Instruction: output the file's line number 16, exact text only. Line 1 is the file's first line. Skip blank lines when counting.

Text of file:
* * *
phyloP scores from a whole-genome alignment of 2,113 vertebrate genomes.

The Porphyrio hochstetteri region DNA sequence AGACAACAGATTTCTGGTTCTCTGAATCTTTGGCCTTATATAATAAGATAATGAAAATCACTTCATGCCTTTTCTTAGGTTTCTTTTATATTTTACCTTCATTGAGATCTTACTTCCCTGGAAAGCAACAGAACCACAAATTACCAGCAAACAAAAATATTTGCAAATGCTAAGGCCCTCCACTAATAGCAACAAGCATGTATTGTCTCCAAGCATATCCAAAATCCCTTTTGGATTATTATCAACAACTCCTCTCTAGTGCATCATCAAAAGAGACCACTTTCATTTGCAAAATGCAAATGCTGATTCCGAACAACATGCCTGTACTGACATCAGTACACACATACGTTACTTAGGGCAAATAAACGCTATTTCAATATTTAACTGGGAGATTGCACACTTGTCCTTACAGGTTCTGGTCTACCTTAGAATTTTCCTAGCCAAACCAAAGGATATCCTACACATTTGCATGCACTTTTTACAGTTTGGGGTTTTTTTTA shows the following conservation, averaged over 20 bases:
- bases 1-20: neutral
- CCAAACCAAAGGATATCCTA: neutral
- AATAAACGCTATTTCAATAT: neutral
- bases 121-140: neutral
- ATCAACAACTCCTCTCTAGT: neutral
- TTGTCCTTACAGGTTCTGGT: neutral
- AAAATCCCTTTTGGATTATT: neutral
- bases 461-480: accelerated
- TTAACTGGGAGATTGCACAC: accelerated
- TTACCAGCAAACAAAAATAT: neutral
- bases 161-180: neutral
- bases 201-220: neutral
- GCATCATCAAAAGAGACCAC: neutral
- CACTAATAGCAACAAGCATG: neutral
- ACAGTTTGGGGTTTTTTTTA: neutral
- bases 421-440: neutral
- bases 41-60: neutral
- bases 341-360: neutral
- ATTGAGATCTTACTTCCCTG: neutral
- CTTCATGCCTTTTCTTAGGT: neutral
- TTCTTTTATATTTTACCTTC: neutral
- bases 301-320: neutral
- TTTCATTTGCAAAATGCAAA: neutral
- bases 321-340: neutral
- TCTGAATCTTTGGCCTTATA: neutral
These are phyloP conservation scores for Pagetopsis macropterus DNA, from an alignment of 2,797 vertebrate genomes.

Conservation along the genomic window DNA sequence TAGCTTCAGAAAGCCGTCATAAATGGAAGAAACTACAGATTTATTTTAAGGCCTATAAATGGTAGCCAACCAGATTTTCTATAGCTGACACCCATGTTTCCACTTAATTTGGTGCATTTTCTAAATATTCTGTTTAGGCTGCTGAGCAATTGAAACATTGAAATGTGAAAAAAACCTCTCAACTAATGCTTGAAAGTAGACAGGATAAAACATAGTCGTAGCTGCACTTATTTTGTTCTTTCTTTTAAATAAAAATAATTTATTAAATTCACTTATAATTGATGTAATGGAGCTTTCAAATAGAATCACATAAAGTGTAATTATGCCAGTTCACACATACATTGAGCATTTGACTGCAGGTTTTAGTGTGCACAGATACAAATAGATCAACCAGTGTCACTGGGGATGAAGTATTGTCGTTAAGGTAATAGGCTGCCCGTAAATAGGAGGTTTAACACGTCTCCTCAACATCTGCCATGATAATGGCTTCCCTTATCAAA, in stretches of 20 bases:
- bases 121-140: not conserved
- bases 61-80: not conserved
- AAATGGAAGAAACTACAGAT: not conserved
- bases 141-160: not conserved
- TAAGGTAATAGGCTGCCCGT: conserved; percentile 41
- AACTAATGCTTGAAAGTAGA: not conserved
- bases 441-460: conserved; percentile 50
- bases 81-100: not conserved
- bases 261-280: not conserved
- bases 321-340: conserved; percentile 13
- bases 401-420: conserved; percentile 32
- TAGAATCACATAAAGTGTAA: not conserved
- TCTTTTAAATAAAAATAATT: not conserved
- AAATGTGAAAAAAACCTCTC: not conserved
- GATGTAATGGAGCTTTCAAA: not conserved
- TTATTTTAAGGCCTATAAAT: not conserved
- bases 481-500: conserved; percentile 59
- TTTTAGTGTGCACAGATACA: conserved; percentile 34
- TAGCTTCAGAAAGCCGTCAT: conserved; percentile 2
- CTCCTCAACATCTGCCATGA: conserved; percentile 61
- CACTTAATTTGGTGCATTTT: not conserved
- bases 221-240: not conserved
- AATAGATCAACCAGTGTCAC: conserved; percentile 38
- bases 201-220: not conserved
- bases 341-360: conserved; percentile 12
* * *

- CACTAATAGCAACAAGCATG: neutral